"I feel as though I´m in the perfect temperature right now, like the kids pool at the YMCA my parents used to drive me to. It was about 45 minutes away from our farm and I´d beg ém to take me, and I´d put on my swim trunks in the locker room, real fast you know, ´cause I didn´t want nobody lookin´at my little pecker, and I´d walk out to that pool, it smelled all warm and chlorine-like, and I´d walk into the kids pool real slow without flinchin´´cause I didn´t need to, it was the perfect temperature and I´d let it swallow me up."
"Wow, that´s beautiful"
"Yeah? Really?" Pete asked embarrasingly.
"Yeah, you know today on the walk when the wind began to pick up I thought about a similar thing, but it was the clouds. When the sun was on my I would get too warm and then a cloud would blow across the sky. I could see them coming just by looking at the groud; it was like someone was painting the landscape one shade gray, and it would swallow me up just like you were saying."
"Yeah, now that´s what I´m talking ´bout, just a real perfect temperature. The kind that tells you you´re on vacation!"
"Yeah vacation in Florida..."
"In the middle of winter, right?"
"...And you walk out of your hotel room at night and the air is soft and salty, as light as a kiss."
"Yep." Pete sighed and sank deeper into the lawn chair. "Makes you glad to be alive, you know?"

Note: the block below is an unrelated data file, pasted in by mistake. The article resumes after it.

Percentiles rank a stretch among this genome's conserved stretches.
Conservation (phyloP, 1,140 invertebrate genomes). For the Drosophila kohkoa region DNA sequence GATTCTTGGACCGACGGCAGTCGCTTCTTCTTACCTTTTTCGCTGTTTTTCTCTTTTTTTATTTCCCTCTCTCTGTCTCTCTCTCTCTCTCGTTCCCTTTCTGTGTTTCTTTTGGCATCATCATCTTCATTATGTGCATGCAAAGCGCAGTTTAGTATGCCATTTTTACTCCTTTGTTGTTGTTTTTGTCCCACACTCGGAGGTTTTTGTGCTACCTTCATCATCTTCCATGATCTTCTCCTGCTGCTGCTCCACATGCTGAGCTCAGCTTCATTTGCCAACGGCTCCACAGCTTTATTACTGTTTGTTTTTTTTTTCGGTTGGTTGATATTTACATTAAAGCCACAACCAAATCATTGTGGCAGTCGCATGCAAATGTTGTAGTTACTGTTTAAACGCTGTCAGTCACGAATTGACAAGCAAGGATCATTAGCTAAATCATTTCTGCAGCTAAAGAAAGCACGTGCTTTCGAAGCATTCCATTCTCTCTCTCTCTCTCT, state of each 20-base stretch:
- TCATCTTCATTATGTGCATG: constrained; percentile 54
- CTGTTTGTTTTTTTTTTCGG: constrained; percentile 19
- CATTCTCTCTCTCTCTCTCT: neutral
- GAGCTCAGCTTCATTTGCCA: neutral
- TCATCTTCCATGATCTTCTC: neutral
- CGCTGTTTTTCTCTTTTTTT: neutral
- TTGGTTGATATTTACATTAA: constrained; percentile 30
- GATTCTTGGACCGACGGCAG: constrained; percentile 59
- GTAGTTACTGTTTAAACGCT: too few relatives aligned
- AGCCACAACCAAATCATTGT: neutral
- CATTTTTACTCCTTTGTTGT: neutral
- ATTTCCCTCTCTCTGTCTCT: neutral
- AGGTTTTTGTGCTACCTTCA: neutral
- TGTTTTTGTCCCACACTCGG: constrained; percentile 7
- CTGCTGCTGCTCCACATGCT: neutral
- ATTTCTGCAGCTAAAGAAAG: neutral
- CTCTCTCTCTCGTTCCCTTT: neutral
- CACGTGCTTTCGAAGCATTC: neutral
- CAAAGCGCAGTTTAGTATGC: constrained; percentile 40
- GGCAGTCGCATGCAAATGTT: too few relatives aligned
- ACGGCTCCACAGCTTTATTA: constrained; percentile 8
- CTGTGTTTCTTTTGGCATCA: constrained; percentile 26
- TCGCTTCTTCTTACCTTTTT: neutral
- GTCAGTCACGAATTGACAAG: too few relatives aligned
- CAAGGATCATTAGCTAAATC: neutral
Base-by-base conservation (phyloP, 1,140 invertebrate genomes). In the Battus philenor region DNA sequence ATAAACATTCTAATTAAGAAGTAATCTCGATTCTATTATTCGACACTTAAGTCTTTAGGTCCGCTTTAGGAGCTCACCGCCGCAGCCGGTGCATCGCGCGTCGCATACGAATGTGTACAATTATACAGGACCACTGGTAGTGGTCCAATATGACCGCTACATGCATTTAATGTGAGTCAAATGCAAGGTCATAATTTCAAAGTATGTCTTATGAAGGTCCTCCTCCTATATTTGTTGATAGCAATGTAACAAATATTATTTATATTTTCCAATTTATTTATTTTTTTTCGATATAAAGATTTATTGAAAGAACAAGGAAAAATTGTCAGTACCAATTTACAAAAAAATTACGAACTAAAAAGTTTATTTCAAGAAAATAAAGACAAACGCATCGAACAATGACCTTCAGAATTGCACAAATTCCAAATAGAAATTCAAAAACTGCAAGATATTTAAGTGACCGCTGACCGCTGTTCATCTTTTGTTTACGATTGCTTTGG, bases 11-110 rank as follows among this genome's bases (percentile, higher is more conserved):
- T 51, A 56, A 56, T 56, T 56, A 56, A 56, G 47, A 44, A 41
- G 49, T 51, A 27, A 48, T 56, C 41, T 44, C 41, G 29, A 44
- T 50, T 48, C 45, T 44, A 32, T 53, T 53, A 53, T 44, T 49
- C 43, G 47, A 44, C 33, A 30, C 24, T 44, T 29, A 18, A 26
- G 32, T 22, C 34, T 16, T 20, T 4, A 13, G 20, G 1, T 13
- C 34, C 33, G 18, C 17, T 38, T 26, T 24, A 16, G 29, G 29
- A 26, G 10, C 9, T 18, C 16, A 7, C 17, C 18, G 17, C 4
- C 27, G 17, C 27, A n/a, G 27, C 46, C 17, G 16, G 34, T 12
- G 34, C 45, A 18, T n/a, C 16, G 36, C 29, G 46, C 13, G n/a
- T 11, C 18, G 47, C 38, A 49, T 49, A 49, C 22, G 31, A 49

"Yeah, I know."

Tuesday, June 14, 2011


Amanda handed her pilgrim´s passport to the hospitalero and watched her stamp collection grow by one. Another ugly one with a shell, she thought, why does everyone feel the need to incorporate the shell into the design? Amanda felt sweaty and exhausted, more tired now that she stopped moving. She took off her boots and put them on the rack with all the others. She tied all four lace ends together because she heard stories of people taking the wrong boots in the morning. Amanda put on her flip flops and took slow, careful steps up the crooked staircase and found a bed.

After a luke-warm shower Amanda sat in the common area downstairs writing in her journal. She wrote in it everyday, motivated by the anxiety of somehow forgetting the trip if it didn´t end up on paper. Across from her was an older man with white hair and a short, white beard. He was also writing in a journal, which was accompanied by several maps, an open guidebook, and his pilgrim credencials. "Where are you from?" He interupted. Amanda was surprised and a little bothered by the fact that he knew she spoke english.
"New York." she said
"Oh, New York? I´m from Canada. My name is Hance"
"Okay" Amanda said like she had agreed to something.
"I started in Le Puy, France. That´s 800K back."
"Wow, really?" Amanda said, studying Hance, who she thought would look a lot like santa clause if he continued growing his beard. His eyes were piercing blue and his skin was pinkish-red the way old people get.
"Yah, see I´m 66 years old and retired. I tell people it´s the best job I ever had."
"What did you do before?"
"I was a chemical engineer, but I always say I was an incompetent one." Hance laughed at himself. "Yah, I got into managment early on and stayed there ever since, made a lot of money too." he said trailing off. "Yep, I did the Camino back in 2008 and wanted to try the French route because it´s quieter."
"Mmm, that sounds nice."